Great North Road (Great Britain) facts for kids
The Great North Road was the main highway between England and Scotland from medieval times until the 20th century. It became a coaching route used by mail coaches travelling between London, York and Edinburgh. The modern A1 mainly parallels the route of the Great North Road. Coaching inns, many of which survive, were staging posts providing accommodation, stabling for horses and replacement mounts. Nowadays virtually no surviving coaching inns can be seen while driving on the A1, because the modern route bypasses the towns in which the inns are found.
The traditional starting point of the Great North Road was Smithfield Market in Clerkenwell, London. Hicks Hall, the first purpose-built sessions-house for the Middlesex justices of the peace, was built in 1611 immediately north of the market, on an island site in the middle of St John Street (where St John's Lane branches to the west); and this building was used as the initial datum point for mileages on the Great North Road. Its site continued to be used for this purpose even after the building was demolished soon after 1778. The route followed St John Street to the junction of City Road and Pentonville Road (near Upper Street) in the north, at the Angel Inn. The Red Bull Theatre was on the street between 1604 and 1666, when it was destroyed in the Great Fire of London. James Burnett, Lord Monboddo (1714–1799) lived at 13 St John Street. He held "learned suppers" at his house, with guests including James Boswell, Robert Burns and Samuel Johnson.
When the General Post Office at St Martin's-le-Grand was built in 1829, coaches started using an alternative route, now the modern A1 road, beginning at the Post Office and following Aldersgate Street and Goswell Road before joining the old route close to the Angel. The Angel Inn itself was an important staging post. The next important stages were at Highgate, Barnet, Hatfield, Baldock, Biggleswade and Alconbury, all replete with traditional coaching inns.
At Alconbury, the Great North Road joined the Old North Road, an older route which followed the Roman Ermine Street. Here a milestone records mileages to London via both routes: 65 by the Old North Road and 68 by the Great North Road. From Alconbury the Great North Road follows the line of Ermine Street north, through Stilton. Ermine Street crossed the River Welland about a mile to the west of what is now the town of Stamford. The Great North Road passed through the centre of Stamford, with two very sharp bends, re-joined the alignment of Ermine Street just before Great Casterton and continued as far as Colsterworth (at the A151 junction). Inns on this section included the George at Stamford and the Bell Inn at Stilton, the original sellers of Stilton cheese.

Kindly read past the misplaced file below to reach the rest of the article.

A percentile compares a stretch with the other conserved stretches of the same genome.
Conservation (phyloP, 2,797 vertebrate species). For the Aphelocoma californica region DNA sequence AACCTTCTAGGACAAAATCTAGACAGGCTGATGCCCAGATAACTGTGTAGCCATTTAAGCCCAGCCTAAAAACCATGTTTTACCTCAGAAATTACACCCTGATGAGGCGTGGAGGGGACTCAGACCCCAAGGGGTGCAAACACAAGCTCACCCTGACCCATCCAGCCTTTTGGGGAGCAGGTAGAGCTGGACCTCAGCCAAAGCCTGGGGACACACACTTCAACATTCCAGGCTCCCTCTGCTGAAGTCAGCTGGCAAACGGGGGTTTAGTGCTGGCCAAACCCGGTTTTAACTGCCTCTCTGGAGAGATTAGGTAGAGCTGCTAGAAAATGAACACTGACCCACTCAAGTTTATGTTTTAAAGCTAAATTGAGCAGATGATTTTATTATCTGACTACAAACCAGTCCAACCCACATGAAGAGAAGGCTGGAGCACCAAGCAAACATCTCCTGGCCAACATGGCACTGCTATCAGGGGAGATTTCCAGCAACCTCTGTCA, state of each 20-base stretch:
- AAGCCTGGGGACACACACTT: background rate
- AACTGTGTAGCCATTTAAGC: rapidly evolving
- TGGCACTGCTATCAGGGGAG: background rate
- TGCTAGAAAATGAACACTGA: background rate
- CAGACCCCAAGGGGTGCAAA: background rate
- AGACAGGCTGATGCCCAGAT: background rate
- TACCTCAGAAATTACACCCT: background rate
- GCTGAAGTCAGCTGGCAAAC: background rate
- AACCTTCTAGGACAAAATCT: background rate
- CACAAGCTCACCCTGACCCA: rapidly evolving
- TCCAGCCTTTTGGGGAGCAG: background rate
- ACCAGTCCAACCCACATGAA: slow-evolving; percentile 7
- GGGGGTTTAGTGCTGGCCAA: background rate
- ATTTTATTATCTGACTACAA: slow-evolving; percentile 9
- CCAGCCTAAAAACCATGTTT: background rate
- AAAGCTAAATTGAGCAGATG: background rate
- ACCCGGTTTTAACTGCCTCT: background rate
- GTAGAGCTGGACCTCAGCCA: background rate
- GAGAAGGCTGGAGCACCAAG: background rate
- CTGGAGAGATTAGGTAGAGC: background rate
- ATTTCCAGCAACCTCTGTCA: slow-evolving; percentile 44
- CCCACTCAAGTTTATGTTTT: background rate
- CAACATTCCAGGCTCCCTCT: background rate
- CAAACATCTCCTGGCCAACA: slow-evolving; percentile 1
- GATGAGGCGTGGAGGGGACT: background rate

At Colsterworth the Great North Road diverges west of the Roman road and continues through Grantham, Newark, Retford and Bawtry to Doncaster. North of Doncaster the Great North Road again follows a short section of Ermine Street, the Roman Rigg or Roman Ridge. Further north the Great North Road crossed the Roman Dere Street near Boroughbridge from where it continued via Dishforth and Topcliffe to Northallerton and then through Darlington, Durham and Newcastle, on to Edinburgh. A road forked to the left at the bridge in Boroughbridge to follow Dere Street, and Scotch Corner to Penrith and on to Glasgow. Part of this route was the original A1, with a local road from Scotch Corner via Barton to Darlington making the link back to the old Great North Road.
In the first era of stage coaches York was the terminus of the Great North Road. Along the route Doncaster–Selby–York was superseded by the route Doncaster–Ferrybridge–Wetherby–Boroughbridge–Northallerton–Darlington, the more direct way to Edinburgh, the final destination. The first recorded stage coach operating from London to York was in 1658 taking four days. Faster mail coaches began using the route in 1786, stimulating a quicker service from the other passenger coaches. In the "Golden Age of Coaching", between 1815 and 1835, coaches could travel from London to York in 20 hours, and from London to Edinburgh in 451⁄2 hours. In the mid-nineteenth century coach services could not compete with the new railways. The last coach from London to Newcastle left in 1842 and the last from Newcastle to Edinburgh in July 1847.
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Great North Road (Great Britain) Facts for Kids. Kiddle Encyclopedia.